CREDIT: AP Images
Maya Angelou, the esteemed poet, writer, and actress died Wednesday in her Winston-Salem home. The literary giant, most known for her autobiography, I Know Why the Caged Bird Sings, and Phenomenal Woman, a collection of poetry, was one of the foremost African-American writers and thinkers of her time. But society often forgets her legacy as a fierce civil rights activist, and someone who did not shy away from political controversy.
Here are five facts you should know about Maya Angelou, the freedom fighter.
1. Angelou was a close associate with Malcolm X prior to his assassination and had plans to start a new effort with him to advance African-American rights. According to Angelou, she planned to jump-start the Organization of African-American Unity with Malcolm X. The two intended to vocalize the issues plaguing black people in the U.S. to the United Nations, with the hope that the international body would assist in their struggle.
2. Angelou was a leader of the Southern Christian Leadership Conference (SCLC). SCLC, an organization founded by Martin Luther King which preached nonviolence, was instrumental in arranging protests and voter registration drives. Before becoming a member, she arranged the Cabaret for Freedom, a five-week show that raised money for the organization. After the play’s success, she was asked by Bayard Rustin to become the Northern Coordinator of the SCLC, and was instrumental in fundraising and promoting the organization’s mission.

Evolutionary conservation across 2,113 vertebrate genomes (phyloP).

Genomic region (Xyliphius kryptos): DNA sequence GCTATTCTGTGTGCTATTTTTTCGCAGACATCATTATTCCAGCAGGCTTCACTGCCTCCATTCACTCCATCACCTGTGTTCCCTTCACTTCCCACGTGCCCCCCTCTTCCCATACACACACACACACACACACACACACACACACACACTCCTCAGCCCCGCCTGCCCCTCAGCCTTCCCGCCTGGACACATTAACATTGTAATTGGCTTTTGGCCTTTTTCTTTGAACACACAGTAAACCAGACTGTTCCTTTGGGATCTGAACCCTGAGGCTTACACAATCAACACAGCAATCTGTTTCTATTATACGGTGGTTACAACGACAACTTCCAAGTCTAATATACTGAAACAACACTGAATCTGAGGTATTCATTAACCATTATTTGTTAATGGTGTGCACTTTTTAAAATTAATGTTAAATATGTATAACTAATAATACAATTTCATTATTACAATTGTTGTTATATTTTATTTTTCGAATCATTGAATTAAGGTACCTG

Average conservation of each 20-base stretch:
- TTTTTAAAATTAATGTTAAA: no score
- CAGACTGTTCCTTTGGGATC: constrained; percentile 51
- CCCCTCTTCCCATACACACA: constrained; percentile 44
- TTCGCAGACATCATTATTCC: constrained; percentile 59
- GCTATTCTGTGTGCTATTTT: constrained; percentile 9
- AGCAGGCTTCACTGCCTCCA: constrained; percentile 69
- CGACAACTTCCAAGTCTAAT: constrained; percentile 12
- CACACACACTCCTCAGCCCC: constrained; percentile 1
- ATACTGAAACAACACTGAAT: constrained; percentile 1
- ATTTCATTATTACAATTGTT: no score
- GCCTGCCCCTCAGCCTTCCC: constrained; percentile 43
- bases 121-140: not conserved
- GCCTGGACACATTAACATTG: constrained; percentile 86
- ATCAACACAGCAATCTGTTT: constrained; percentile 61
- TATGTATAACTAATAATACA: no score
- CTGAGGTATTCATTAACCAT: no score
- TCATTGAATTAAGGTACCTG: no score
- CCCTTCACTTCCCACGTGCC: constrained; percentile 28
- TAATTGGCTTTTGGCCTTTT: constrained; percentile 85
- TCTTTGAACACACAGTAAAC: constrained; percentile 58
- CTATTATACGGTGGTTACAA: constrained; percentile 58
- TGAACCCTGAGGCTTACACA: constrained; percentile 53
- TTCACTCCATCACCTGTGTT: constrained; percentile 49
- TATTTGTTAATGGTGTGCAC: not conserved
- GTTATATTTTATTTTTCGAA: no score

3. Angelou supported Cuban leader Fidel Castro, despite his rivalry with U.S. leaders. She once wrote, “Of course, Castro never had called himself white, so he was O.K. from the git. Anyhow, America hated Russians, and as black people often said, ‘Wasn’t no Communist country that put my grandpappa in slavery. Wasn’t no Communist lynched my poppa or raped my mamma.’” Her commentary aligned with Pan-Africanism and anti-colonial sentiments, according to which people of color — particularly those in the African Diaspora — identified their struggles as part of one larger, systemic fight.
4. Angelou was a staunch advocate for marriage equality. Angelou personally called New York state Senator Shirley Huntley (D) to voice her support of same-sex marriage, which the the state was considering and the Senator opposed. During the call she said, “To love someone takes a lot of courage,” she said. “So how much more is one challenged when the love is of the same sex and the laws say, ‘I forbid you from loving this person’?” Huntley ended up voting for the measure.
5. Angelou made a strong moral case for action to recover the kidnapped Nigerian school girls. Angelou never lost her commitment to social justice. Earlier this month she tweeted about the kidnapped girls in Nigeria.
Our future is threatened by the robbing of these young women’s future. We must have our darlings back so that we can help them to heal.
— Maya Angelou (@DrMayaAngelou) May 7, 2014